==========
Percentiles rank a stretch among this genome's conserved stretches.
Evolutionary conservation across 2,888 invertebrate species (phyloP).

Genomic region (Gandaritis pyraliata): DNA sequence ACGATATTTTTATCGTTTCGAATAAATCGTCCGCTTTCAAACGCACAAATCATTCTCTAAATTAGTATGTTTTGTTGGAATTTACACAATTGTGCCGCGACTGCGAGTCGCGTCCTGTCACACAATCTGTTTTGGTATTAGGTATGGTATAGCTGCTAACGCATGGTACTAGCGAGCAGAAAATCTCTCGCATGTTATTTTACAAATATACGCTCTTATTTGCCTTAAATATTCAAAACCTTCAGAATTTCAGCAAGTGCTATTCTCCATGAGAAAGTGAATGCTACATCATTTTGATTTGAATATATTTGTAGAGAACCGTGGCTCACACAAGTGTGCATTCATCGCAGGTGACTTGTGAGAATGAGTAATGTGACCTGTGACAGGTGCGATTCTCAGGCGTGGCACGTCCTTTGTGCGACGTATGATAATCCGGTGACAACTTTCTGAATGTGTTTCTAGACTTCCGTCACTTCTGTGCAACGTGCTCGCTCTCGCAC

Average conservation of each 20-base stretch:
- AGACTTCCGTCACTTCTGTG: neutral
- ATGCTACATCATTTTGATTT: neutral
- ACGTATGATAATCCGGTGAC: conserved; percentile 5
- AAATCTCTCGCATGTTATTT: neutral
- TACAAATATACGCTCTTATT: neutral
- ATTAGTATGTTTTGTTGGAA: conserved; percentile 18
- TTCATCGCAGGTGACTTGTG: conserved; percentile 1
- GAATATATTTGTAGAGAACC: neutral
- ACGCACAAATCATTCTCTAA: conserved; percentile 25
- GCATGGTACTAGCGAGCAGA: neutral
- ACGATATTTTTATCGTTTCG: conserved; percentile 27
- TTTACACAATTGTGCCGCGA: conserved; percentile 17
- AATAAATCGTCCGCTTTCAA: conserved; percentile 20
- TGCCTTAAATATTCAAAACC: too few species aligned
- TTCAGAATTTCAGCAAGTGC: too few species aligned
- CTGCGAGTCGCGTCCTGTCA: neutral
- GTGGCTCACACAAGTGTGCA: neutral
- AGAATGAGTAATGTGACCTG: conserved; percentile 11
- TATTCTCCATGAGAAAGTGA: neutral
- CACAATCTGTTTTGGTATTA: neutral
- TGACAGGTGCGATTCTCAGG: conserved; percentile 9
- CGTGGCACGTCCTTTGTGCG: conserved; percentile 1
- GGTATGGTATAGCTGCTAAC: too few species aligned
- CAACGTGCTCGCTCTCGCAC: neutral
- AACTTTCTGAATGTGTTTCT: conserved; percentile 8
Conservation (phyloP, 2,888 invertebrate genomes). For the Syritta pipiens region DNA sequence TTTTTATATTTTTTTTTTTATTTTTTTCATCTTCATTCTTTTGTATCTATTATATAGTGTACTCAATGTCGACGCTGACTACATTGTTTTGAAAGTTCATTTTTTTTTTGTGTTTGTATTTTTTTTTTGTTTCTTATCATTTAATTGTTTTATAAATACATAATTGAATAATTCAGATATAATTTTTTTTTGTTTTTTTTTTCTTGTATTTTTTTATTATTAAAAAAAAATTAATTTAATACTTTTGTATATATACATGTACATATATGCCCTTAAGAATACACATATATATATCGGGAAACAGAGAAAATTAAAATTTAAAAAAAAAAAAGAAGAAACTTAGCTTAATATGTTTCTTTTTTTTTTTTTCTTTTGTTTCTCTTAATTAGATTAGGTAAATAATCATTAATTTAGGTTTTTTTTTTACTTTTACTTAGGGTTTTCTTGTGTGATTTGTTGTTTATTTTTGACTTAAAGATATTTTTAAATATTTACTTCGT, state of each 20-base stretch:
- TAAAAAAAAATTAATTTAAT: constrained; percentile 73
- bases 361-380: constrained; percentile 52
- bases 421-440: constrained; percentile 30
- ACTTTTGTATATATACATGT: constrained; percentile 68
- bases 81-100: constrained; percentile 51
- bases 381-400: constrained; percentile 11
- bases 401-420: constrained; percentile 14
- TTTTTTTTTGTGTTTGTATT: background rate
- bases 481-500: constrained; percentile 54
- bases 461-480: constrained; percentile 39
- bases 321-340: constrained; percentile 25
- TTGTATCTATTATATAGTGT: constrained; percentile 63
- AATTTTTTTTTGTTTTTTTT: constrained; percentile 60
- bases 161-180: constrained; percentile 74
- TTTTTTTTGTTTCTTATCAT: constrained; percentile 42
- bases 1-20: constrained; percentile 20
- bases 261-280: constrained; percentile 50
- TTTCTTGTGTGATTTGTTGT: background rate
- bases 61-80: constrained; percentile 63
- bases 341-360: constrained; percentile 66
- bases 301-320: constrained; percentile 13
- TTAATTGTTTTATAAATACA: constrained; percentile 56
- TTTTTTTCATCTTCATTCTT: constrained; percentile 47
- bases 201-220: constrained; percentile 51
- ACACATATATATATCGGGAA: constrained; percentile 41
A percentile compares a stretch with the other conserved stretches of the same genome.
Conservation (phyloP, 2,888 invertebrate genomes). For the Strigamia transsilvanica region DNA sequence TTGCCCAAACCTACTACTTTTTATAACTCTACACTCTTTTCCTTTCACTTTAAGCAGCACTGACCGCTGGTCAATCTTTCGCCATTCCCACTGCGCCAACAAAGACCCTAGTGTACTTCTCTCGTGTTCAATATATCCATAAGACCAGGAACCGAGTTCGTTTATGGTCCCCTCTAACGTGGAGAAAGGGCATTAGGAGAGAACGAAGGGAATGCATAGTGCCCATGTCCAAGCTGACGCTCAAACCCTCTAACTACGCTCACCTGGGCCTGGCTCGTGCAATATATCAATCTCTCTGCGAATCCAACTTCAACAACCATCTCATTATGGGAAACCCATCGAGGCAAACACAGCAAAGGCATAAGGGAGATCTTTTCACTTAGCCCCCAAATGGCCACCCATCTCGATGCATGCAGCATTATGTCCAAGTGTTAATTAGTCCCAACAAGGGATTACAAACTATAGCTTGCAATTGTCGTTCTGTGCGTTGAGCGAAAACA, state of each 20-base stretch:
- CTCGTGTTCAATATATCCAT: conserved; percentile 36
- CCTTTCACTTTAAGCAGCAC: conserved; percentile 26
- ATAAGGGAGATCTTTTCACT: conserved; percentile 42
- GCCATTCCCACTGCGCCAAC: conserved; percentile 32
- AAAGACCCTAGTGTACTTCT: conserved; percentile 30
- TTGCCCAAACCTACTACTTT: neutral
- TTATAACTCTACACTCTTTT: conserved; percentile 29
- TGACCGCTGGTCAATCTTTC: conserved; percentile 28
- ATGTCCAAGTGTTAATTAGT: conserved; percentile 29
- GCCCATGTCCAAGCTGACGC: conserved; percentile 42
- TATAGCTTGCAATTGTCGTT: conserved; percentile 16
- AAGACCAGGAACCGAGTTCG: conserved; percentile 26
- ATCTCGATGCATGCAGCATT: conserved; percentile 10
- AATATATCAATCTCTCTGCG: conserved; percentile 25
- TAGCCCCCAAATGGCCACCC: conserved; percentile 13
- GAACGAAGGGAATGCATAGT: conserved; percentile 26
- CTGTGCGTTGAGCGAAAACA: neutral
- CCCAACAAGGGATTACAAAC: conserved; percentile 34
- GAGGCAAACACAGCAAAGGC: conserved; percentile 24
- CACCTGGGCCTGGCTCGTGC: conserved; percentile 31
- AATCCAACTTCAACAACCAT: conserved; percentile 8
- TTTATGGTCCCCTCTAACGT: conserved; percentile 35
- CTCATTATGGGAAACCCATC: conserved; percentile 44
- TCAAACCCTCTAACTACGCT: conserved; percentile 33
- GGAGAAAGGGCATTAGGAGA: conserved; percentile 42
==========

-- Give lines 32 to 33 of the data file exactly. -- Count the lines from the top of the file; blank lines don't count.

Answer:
- bases 361-380: constrained; percentile 52
- bases 421-440: constrained; percentile 30